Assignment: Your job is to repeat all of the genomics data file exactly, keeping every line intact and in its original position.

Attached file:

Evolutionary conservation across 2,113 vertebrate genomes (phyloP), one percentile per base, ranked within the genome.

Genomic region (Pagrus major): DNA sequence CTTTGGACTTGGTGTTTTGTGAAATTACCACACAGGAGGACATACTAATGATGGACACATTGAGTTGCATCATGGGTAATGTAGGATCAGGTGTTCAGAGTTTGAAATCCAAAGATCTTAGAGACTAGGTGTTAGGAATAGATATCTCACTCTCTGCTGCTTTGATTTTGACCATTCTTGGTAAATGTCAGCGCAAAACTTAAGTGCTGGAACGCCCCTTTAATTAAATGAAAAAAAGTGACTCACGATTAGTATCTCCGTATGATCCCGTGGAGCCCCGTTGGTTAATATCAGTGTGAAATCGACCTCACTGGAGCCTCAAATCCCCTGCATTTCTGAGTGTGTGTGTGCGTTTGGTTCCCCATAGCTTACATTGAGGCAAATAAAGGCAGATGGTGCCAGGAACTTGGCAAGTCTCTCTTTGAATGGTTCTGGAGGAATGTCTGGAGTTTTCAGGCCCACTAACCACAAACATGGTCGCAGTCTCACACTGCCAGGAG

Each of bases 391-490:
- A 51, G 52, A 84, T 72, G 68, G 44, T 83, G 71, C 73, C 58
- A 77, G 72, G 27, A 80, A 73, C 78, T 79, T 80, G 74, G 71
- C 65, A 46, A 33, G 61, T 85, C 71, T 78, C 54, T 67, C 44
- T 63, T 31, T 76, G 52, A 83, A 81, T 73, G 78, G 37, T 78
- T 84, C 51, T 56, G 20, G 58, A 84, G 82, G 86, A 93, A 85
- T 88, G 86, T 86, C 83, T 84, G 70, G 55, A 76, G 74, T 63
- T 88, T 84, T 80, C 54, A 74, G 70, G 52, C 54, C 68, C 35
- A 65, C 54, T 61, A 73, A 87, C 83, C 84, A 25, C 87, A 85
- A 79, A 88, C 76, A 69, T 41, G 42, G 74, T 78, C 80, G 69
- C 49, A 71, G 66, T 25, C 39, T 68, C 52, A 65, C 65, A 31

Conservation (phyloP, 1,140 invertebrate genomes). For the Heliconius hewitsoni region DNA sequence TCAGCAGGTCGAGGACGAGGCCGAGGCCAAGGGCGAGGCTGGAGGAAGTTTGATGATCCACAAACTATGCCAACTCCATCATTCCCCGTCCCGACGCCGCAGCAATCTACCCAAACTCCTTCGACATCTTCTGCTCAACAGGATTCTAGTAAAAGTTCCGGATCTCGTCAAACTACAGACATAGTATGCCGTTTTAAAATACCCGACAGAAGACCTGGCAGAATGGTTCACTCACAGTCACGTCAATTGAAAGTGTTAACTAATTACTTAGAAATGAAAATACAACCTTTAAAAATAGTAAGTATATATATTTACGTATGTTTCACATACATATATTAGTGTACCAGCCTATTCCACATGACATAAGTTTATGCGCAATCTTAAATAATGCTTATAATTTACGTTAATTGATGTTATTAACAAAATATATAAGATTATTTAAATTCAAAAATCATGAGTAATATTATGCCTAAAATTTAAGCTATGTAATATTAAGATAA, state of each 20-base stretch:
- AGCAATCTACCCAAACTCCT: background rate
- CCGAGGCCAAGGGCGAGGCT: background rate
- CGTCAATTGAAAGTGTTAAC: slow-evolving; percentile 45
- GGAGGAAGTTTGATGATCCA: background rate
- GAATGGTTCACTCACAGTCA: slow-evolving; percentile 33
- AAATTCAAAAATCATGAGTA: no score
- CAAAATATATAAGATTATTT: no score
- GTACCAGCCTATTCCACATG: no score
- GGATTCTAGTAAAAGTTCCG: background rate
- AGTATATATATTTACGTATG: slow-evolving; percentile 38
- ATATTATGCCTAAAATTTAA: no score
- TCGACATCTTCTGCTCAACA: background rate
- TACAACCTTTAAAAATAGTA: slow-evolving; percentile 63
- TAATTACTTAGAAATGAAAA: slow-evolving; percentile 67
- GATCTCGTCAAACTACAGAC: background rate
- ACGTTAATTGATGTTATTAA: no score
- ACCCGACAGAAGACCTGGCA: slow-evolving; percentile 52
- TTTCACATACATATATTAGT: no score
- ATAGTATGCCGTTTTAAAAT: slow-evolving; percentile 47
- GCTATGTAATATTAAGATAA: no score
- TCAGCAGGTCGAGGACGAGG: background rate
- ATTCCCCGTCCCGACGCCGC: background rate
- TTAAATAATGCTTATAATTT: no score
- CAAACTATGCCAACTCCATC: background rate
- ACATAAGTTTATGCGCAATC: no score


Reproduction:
Evolutionary conservation across 2,113 vertebrate genomes (phyloP), one percentile per base, ranked within the genome.

Genomic region (Pagrus major): DNA sequence CTTTGGACTTGGTGTTTTGTGAAATTACCACACAGGAGGACATACTAATGATGGACACATTGAGTTGCATCATGGGTAATGTAGGATCAGGTGTTCAGAGTTTGAAATCCAAAGATCTTAGAGACTAGGTGTTAGGAATAGATATCTCACTCTCTGCTGCTTTGATTTTGACCATTCTTGGTAAATGTCAGCGCAAAACTTAAGTGCTGGAACGCCCCTTTAATTAAATGAAAAAAAGTGACTCACGATTAGTATCTCCGTATGATCCCGTGGAGCCCCGTTGGTTAATATCAGTGTGAAATCGACCTCACTGGAGCCTCAAATCCCCTGCATTTCTGAGTGTGTGTGTGCGTTTGGTTCCCCATAGCTTACATTGAGGCAAATAAAGGCAGATGGTGCCAGGAACTTGGCAAGTCTCTCTTTGAATGGTTCTGGAGGAATGTCTGGAGTTTTCAGGCCCACTAACCACAAACATGGTCGCAGTCTCACACTGCCAGGAG

Each of bases 391-490:
- A 51, G 52, A 84, T 72, G 68, G 44, T 83, G 71, C 73, C 58
- A 77, G 72, G 27, A 80, A 73, C 78, T 79, T 80, G 74, G 71
- C 65, A 46, A 33, G 61, T 85, C 71, T 78, C 54, T 67, C 44
- T 63, T 31, T 76, G 52, A 83, A 81, T 73, G 78, G 37, T 78
- T 84, C 51, T 56, G 20, G 58, A 84, G 82, G 86, A 93, A 85
- T 88, G 86, T 86, C 83, T 84, G 70, G 55, A 76, G 74, T 63
- T 88, T 84, T 80, C 54, A 74, G 70, G 52, C 54, C 68, C 35
- A 65, C 54, T 61, A 73, A 87, C 83, C 84, A 25, C 87, A 85
- A 79, A 88, C 76, A 69, T 41, G 42, G 74, T 78, C 80, G 69
- C 49, A 71, G 66, T 25, C 39, T 68, C 52, A 65, C 65, A 31

Conservation (phyloP, 1,140 invertebrate genomes). For the Heliconius hewitsoni region DNA sequence TCAGCAGGTCGAGGACGAGGCCGAGGCCAAGGGCGAGGCTGGAGGAAGTTTGATGATCCACAAACTATGCCAACTCCATCATTCCCCGTCCCGACGCCGCAGCAATCTACCCAAACTCCTTCGACATCTTCTGCTCAACAGGATTCTAGTAAAAGTTCCGGATCTCGTCAAACTACAGACATAGTATGCCGTTTTAAAATACCCGACAGAAGACCTGGCAGAATGGTTCACTCACAGTCACGTCAATTGAAAGTGTTAACTAATTACTTAGAAATGAAAATACAACCTTTAAAAATAGTAAGTATATATATTTACGTATGTTTCACATACATATATTAGTGTACCAGCCTATTCCACATGACATAAGTTTATGCGCAATCTTAAATAATGCTTATAATTTACGTTAATTGATGTTATTAACAAAATATATAAGATTATTTAAATTCAAAAATCATGAGTAATATTATGCCTAAAATTTAAGCTATGTAATATTAAGATAA, state of each 20-base stretch:
- AGCAATCTACCCAAACTCCT: background rate
- CCGAGGCCAAGGGCGAGGCT: background rate
- CGTCAATTGAAAGTGTTAAC: slow-evolving; percentile 45
- GGAGGAAGTTTGATGATCCA: background rate
- GAATGGTTCACTCACAGTCA: slow-evolving; percentile 33
- AAATTCAAAAATCATGAGTA: no score
- CAAAATATATAAGATTATTT: no score
- GTACCAGCCTATTCCACATG: no score
- GGATTCTAGTAAAAGTTCCG: background rate
- AGTATATATATTTACGTATG: slow-evolving; percentile 38
- ATATTATGCCTAAAATTTAA: no score
- TCGACATCTTCTGCTCAACA: background rate
- TACAACCTTTAAAAATAGTA: slow-evolving; percentile 63
- TAATTACTTAGAAATGAAAA: slow-evolving; percentile 67
- GATCTCGTCAAACTACAGAC: background rate
- ACGTTAATTGATGTTATTAA: no score
- ACCCGACAGAAGACCTGGCA: slow-evolving; percentile 52
- TTTCACATACATATATTAGT: no score
- ATAGTATGCCGTTTTAAAAT: slow-evolving; percentile 47
- GCTATGTAATATTAAGATAA: no score
- TCAGCAGGTCGAGGACGAGG: background rate
- ATTCCCCGTCCCGACGCCGC: background rate
- TTAAATAATGCTTATAATTT: no score
- CAAACTATGCCAACTCCATC: background rate
- ACATAAGTTTATGCGCAATC: no score